PM extends greetings on Turkish Republic Day

ISLAMABAD, Sep 29 (APP): Prime Minister Imran Khan Tuesday said the investment in sustainable infrastructure would be key to a resilient economic recovery and realization of Sustainable Development Goals (SDGs) and stressed upon creation of a United Nations (UN) Infrastructure Investment Facility to mobilize an additional $1.5 trillion annually in the developing countries.

“Rich countries should support the creation of at least US$500 billion in new Special Drawing Rights and reallocation of unutilized SDRs to developing countries,” he said while participating in a virtual high-level meeting on financing the 2030 Agenda for Sustainable Development in the era of COVID-19 and beyond, co-convened by the UN secretary-general and prime ministers of Canada and Jamaica.

The high-level meeting brought together heads of state and government and representatives of international organizations, the private sector and civil society to consider for recovering from the current crisis in the short term, mobilize the financial resources to achieve the SDGs in the medium term and build the resilience and sustainability of countries and the global financial architecture in the long term.

The prime minister aid debt relief was one of the quickest ways to create fiscal space for developing countries and referred to his call for “Global Initiative on Debt Relief. Pakistan subsequently initiated discussions on this matter at the UN, and co-led the Discussion Group on Debt Vulnerability under your Initiative.

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Welcoming the extensive “Menu of Options” identified by each of the six Discussion Groups, the prime minister said they must prioritize those actions that could have a significant impact and could be quickly implemented.

“First, extension of the G-20’s Debt Service Suspension Initiative for at least another year. The request for forbearance under this Initiative should not affect the country’s credit rating, since this is due to force majeure, not mismanagement. Second, the Multilateral Development Banks should participate in the Debt Suspension Initiative. Third, other short-term measures which could cover both official and private creditors include: debt swaps for health, climate and SDGs; debt buy-backs; re-profiling debt; and regional resilience funds,” he suggested.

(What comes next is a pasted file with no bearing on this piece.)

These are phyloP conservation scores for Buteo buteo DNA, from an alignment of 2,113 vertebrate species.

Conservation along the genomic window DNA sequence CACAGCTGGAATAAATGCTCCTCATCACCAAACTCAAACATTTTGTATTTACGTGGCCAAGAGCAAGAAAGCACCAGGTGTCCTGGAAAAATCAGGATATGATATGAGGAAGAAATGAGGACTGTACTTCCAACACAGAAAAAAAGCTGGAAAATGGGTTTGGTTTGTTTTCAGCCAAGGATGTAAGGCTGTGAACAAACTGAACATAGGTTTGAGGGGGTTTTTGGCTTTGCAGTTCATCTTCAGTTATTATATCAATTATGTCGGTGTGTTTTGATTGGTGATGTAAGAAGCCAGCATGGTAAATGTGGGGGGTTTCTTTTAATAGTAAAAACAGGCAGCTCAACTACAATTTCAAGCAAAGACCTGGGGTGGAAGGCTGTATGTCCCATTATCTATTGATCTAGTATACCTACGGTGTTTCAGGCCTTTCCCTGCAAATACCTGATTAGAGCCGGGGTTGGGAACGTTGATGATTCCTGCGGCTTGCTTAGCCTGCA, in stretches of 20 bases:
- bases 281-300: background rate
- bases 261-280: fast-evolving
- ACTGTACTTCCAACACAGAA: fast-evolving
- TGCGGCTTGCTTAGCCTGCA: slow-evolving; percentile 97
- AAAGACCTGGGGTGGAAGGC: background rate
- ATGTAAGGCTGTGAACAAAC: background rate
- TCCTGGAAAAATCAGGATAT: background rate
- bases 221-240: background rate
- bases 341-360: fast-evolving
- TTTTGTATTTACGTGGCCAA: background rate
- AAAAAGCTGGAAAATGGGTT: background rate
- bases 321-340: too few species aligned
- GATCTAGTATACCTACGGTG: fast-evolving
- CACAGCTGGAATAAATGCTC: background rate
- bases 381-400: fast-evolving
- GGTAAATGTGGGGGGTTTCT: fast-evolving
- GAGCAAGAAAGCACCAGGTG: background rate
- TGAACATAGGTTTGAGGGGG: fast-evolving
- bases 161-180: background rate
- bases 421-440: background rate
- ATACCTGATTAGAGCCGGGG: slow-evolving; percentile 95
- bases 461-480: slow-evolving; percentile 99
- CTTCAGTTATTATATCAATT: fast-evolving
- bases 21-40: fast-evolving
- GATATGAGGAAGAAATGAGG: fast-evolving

He said the International Monetary Fund (IMF) estimated that developing countries would require an additional $2.5 trillion to recover from COVID-induced contraction.
The prime minister further said the COVID-19 pandemic inflicted unparalleled human suffering and controlling the virus was critical to addressing both the health and the economic emergency.

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“In Pakistan, our strategy of “smart lockdowns” has fortunately controlled the spread of the virus. Yet, we are not complacent. No one is safe until everyone is safe,” he added.

Prime Minister Khan expressed the hope that a vaccine would be available soon. Everyone, everywhere, must had equitable and affordable access to the vaccine, as a global public good.

The COVID crisis had triggered the worst recession since the 1930s Great Depression. As usual, the poorest countries and the poorest people had been hit the hardest. Despite our financial constraints, we had injected over $8 billion – 3% of our GDP – to protect the poor and keep the economy running, he said while enumerating his government’s initiatives during the Covid-19 pandemic.

The prime minister further said recovery from the recession, as from the pandemic, must be inclusive and equitable. “We must break the shackles of poverty and inequality,” he added.